Ph.D. Student (History), Taras Shevchenko National University of Kyiv, Kyiv, Ukraine
Abstract. In 2021 Joe Biden came to power under the slogan «Battle for the Soul of the Nation». In the election campaign, his team saw it necessary to emphasize the idea of national unity around American democratic institutions and values. These values are interpreted quite traditionally for the U.S. — from the national exceptionalism ideology prism. History plays a significant role here: it increasingly fills ideological vacuums and becomes a tool for legitimizing political or economic action.
Such political rhetoric today is only one of the symptoms of a general turn. A new revisionist wave in academic history is currently underway in the U.S. It reflects not only the topical debatable issues of American national history but also the ideological and constitutional crisis in the country. The content of discussions surrounding history teaching in educational institutions demonstrates the continuity and durability of this problem, which has been ongoing for more than 70 years. The transnational turn in American Studies increased attention to scientists’ research outside the U.S. and initiated the distancing of academic research from the dominant national mythos. However, in Ukraine, most research remains in the outdated Myth and Symbol School paradigm.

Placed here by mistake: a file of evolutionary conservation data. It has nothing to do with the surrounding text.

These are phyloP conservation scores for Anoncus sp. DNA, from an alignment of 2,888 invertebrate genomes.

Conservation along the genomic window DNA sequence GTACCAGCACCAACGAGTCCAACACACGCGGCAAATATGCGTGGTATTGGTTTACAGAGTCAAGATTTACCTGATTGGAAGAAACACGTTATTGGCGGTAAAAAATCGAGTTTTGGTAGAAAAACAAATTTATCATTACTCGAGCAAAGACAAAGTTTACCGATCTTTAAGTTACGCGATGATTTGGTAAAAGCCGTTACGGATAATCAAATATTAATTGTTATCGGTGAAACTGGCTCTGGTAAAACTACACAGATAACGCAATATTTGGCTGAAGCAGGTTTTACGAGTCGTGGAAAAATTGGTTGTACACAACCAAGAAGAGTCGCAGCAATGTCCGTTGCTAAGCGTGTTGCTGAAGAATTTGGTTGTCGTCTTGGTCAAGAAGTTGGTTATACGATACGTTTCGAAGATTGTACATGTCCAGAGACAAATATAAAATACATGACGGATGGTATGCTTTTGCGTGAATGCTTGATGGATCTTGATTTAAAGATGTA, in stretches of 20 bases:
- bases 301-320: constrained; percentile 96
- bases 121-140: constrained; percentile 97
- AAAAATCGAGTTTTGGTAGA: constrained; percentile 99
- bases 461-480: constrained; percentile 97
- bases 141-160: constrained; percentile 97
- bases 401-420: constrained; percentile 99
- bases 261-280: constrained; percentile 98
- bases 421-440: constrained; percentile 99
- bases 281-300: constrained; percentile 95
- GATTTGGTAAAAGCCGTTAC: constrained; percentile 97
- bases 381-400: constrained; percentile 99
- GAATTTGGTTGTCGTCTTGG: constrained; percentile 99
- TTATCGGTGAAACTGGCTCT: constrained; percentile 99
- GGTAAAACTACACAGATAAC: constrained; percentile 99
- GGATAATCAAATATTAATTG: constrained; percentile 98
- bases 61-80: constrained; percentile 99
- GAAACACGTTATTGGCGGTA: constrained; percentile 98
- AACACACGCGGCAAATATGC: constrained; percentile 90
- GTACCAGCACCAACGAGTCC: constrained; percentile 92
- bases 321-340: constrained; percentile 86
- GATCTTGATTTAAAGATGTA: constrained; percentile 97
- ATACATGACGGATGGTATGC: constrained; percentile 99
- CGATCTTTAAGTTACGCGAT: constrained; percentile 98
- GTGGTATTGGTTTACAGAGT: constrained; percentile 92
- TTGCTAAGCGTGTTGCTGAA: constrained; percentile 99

Jennifer Klein, Professor of History in the field of 20th Century U.S. history at Yale University, specializes in social history and considers its approaches and methodology the most promising in understanding the origins of modern socio-economic and political trends. This article presents the interview with Professor Klein conducted in July 2022. We discussed the challenges to understanding the multi-ethnic history of the U.S., functions of history in social life, the problem of constructing a modern national American historical narrative, forms of its dependence on the political conjuncture, and the prospects of contemporary research on U.S. history.
Key words: Jennifer Klein; U.S. History; American Studies; Transnational turn; «The 1619 Project»; social history.
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